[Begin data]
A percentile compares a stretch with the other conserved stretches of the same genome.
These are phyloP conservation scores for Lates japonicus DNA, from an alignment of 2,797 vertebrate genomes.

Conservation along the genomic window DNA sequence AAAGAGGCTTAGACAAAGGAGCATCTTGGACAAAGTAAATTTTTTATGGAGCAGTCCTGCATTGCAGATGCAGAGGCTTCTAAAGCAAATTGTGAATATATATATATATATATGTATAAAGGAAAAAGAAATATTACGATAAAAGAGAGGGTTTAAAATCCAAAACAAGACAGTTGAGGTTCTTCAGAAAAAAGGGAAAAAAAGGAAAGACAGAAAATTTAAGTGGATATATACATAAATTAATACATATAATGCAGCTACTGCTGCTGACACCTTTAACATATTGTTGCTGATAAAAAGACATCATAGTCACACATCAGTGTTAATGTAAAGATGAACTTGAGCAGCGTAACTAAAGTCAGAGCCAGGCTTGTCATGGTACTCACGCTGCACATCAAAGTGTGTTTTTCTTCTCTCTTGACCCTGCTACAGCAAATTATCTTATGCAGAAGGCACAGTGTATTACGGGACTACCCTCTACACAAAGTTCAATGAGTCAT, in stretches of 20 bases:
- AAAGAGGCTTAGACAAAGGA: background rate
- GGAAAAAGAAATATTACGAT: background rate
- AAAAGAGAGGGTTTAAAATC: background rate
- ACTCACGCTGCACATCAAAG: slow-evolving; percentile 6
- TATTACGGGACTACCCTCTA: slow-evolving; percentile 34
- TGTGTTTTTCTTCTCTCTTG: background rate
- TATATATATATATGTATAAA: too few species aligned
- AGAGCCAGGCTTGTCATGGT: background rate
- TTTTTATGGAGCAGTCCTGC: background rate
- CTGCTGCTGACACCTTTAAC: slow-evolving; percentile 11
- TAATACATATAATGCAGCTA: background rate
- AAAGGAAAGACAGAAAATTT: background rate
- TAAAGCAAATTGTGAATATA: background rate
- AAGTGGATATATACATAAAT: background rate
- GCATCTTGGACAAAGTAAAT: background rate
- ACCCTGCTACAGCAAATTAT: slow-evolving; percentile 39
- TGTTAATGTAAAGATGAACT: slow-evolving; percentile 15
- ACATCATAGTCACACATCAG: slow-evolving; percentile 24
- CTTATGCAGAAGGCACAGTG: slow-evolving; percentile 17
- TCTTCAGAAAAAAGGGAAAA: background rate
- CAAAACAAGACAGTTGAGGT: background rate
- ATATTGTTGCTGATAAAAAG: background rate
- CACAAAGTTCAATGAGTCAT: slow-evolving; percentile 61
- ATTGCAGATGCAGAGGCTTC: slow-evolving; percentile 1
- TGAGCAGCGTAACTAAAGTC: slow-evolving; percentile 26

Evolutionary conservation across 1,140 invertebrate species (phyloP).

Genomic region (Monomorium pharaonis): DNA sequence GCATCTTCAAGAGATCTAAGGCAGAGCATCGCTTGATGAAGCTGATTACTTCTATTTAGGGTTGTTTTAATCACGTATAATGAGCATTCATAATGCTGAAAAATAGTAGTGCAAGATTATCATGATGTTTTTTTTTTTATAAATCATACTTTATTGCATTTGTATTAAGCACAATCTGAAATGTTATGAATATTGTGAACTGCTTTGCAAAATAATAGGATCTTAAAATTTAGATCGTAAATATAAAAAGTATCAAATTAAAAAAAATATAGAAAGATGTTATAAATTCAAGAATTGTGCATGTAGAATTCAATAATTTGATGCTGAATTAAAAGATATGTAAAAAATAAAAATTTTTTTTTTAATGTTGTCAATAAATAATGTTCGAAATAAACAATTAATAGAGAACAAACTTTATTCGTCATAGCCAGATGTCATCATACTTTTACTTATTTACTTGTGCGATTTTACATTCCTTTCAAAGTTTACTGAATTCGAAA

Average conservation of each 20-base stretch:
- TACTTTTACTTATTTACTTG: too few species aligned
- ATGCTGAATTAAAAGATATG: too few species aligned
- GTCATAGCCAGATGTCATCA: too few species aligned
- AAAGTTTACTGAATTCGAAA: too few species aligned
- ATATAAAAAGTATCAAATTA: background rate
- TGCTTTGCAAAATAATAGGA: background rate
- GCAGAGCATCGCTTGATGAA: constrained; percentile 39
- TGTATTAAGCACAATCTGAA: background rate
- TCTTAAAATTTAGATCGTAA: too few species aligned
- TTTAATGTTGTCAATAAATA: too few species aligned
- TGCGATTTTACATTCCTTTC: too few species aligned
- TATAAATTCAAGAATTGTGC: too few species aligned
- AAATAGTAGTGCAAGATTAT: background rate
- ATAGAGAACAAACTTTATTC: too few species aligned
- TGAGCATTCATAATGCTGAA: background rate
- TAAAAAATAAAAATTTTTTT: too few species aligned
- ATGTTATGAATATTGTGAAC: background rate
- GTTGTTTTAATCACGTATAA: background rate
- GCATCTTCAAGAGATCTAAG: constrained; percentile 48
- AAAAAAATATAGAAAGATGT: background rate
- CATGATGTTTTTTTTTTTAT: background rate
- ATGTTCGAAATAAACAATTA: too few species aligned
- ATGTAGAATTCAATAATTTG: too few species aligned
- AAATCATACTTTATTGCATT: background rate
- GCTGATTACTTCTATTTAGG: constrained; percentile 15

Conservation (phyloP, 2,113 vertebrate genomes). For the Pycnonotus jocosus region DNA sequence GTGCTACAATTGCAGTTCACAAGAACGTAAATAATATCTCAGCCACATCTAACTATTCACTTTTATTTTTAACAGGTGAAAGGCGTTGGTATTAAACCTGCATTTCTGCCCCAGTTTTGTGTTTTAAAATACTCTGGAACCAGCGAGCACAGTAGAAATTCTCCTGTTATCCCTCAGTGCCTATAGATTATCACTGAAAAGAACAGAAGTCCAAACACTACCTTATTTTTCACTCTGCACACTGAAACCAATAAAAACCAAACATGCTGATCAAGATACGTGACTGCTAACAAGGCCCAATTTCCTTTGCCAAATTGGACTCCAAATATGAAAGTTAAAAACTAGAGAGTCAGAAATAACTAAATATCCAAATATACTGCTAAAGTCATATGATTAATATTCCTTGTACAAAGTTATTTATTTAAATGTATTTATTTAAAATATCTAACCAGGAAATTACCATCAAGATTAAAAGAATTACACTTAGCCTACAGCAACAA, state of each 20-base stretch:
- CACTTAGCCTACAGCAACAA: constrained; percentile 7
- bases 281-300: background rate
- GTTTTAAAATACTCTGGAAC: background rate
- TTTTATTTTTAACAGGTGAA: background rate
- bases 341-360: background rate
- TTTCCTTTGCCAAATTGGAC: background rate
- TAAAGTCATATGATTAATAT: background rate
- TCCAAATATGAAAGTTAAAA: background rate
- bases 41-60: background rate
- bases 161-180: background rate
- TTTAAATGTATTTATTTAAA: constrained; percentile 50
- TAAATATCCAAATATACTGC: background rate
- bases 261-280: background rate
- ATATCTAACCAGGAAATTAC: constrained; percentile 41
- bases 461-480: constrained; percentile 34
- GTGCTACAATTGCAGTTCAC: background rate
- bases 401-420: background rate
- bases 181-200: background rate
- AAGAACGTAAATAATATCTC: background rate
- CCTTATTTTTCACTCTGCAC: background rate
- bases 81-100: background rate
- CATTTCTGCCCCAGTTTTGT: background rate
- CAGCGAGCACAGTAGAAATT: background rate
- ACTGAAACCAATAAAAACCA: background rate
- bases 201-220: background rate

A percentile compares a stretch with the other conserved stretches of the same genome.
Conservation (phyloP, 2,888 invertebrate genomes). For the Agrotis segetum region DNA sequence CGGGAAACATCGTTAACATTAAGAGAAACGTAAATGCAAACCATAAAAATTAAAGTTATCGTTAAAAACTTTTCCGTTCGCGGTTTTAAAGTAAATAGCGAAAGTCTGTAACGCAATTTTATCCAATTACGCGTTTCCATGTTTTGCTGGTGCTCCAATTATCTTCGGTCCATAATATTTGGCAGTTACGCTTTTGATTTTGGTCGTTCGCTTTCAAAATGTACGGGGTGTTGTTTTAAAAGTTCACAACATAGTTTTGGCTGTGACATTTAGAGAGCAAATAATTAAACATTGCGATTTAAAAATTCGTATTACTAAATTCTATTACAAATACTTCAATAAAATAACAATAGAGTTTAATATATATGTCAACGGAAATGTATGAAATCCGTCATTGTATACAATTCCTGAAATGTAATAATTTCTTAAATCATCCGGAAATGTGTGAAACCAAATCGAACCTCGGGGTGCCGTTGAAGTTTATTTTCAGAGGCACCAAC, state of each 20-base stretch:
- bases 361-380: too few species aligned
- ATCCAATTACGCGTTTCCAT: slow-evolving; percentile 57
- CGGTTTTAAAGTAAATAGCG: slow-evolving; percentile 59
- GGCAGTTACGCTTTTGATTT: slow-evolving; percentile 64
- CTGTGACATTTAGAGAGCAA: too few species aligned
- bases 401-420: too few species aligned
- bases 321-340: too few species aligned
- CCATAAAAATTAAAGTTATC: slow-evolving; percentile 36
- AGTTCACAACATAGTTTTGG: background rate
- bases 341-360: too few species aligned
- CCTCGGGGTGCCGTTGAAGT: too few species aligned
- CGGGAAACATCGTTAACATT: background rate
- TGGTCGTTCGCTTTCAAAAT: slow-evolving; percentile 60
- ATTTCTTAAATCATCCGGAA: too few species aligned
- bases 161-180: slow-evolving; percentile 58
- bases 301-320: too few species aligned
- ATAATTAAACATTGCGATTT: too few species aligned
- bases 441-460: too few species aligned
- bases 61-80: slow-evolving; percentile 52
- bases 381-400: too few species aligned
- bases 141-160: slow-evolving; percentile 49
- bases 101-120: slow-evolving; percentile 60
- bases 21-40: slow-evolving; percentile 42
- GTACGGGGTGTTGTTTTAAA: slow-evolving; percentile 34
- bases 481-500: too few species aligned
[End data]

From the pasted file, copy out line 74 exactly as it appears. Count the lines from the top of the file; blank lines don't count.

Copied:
- bases 401-420: background rate